Italian Immigrant: The voice of the sea, it is like a shout, a shout big a strong, screaming and screaming. And the thing it was screaming was, yoooou... with shit instead of brains... life is immense... can you understand that?
Italian Immigrant: Immense.
1900: I think land people waste a lot of time wondering why. Winter comes and can't wait for summer, summer comes and you never can wait for winter. That's why you never tire of traveling or chasing some place far away, where it's always summer. Doesn't sound like a good bet to me.
Jelly Roll Morton: [Jelly Roll Morton enters the hall for the duel, meeting 1900 for the first time] I believe you're sitting in my seat.
1900: [stands, good-naturedly] You're the one that invented jazz, right?
Jelly Roll Morton: That's what they say. And you're the one who can't play without the ocean under his ass, right?
1900: That's what they say.
[moves to shake hands, but gets snubbed]
Max: Sometimes that is the way you have to do it: you go right back to the beginning.
1900: It wasn't what I saw that stopped me Max... it was what I didn't see.
1900: Hey, Max, gimme a cigarette, will you?
Max: [bitterly] You're not handling this well.
1900: [calmly] Just gimme a cigarette.
Max: [matter of factly] You don't smoke. What is the matter with you? You could lick this guy with one hand, come on!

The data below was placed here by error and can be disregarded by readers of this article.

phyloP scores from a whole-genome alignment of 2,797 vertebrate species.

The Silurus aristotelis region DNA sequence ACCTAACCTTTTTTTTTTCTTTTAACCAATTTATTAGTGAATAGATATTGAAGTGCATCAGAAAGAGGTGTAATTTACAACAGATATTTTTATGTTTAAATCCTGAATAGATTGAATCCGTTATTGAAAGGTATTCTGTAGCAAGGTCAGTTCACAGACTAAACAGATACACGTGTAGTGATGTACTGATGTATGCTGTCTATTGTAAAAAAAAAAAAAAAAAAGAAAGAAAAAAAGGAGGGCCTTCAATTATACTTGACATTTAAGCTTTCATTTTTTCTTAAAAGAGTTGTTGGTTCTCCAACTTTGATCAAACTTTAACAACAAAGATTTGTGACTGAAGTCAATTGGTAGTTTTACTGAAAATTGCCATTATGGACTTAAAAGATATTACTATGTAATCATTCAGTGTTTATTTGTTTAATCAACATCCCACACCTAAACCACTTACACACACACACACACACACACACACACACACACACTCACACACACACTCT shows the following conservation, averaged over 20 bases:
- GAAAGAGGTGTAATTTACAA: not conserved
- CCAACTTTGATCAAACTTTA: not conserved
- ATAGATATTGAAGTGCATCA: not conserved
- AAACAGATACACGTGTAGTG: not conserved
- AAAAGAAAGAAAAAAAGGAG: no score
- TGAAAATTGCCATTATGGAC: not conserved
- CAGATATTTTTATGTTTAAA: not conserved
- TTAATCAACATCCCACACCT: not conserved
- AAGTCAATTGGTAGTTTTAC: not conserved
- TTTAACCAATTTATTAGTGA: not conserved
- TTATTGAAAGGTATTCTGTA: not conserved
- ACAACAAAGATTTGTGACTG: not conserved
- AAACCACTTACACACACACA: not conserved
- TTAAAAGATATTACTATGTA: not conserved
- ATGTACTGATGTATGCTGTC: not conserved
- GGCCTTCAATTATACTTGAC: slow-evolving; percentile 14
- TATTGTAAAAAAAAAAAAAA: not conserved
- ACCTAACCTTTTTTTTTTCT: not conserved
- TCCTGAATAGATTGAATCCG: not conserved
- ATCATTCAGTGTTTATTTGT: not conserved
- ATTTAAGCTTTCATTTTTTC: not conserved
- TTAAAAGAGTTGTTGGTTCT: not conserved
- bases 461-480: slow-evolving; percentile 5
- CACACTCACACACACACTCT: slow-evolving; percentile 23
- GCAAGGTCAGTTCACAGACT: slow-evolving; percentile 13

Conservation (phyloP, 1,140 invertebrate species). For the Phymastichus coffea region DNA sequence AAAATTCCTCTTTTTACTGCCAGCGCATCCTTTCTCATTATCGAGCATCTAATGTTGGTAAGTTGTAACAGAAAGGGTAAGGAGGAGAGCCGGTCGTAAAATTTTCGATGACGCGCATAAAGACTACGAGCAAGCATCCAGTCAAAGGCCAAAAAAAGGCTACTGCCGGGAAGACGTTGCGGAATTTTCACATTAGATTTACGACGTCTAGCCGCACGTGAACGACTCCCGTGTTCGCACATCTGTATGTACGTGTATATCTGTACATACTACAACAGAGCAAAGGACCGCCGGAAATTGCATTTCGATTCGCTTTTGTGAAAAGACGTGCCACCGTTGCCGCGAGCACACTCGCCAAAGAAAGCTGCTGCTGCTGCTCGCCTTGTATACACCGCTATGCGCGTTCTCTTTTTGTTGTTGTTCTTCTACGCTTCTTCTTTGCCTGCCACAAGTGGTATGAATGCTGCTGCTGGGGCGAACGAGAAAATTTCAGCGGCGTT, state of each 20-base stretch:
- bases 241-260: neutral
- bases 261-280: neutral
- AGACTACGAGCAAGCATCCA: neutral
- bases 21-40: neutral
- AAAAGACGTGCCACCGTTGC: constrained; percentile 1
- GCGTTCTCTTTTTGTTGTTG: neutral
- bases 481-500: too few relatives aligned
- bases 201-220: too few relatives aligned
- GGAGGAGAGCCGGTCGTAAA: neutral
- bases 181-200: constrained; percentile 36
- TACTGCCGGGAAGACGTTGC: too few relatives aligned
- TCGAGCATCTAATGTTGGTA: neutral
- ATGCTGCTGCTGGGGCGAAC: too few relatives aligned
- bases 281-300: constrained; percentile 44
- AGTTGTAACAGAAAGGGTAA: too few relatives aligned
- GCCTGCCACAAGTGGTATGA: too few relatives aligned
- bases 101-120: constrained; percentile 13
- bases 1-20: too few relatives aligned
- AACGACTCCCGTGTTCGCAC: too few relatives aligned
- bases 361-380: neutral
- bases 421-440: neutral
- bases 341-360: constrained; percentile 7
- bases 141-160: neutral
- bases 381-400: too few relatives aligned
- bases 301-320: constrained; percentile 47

1900: [getting agitated] You gonna gimme a cigarette?
Max: [emphatically] We're gonna be chucking coal a couple a hundred years and all you can say is...
1900: Give me a *fucking* cigarette, will you?
[Max throws him a cigarette angrily]
1900: [after his grand finale on the piano, he lights the cigarette on the strings of the piano, walks to Jelly Roll Morton and says] You smoke it.
1900: I don't know how.
'Pops', the Shopkeeper: [returning his pawned trumpet] A good story's worth more than an old trumpet.
Max: Okay Pops.
Jelly Roll Morton: [before starting his last piece for the duel-to 1900] You can stick this up your ass.
1900: [before starting his last piece of the duel-to Jelly Roll Morton] You asked for it, asshole.
1900: You rolled out in front of me a keyboard of millions of keys, millions and billions of keys that never end. And that's the truth Max, that they never end. That keyboard is infinite... and if that keyboard is infinite, then on that keyboard there is no music you can play. You're sitting on the wrong bench... That is God's piano.
1900: Christ, did you... did you see the streets, just the streets? There were thousands of them! Then how you do it down there, how do you choose just one... one woman, one house, one landscape to look at, one way to die...?
Max: Leave the ship, marry a nice woman, and have children. All those things in life which are not immense but are worth the effort.
1900: [walking out of the shadows] Where the hell did you get that record?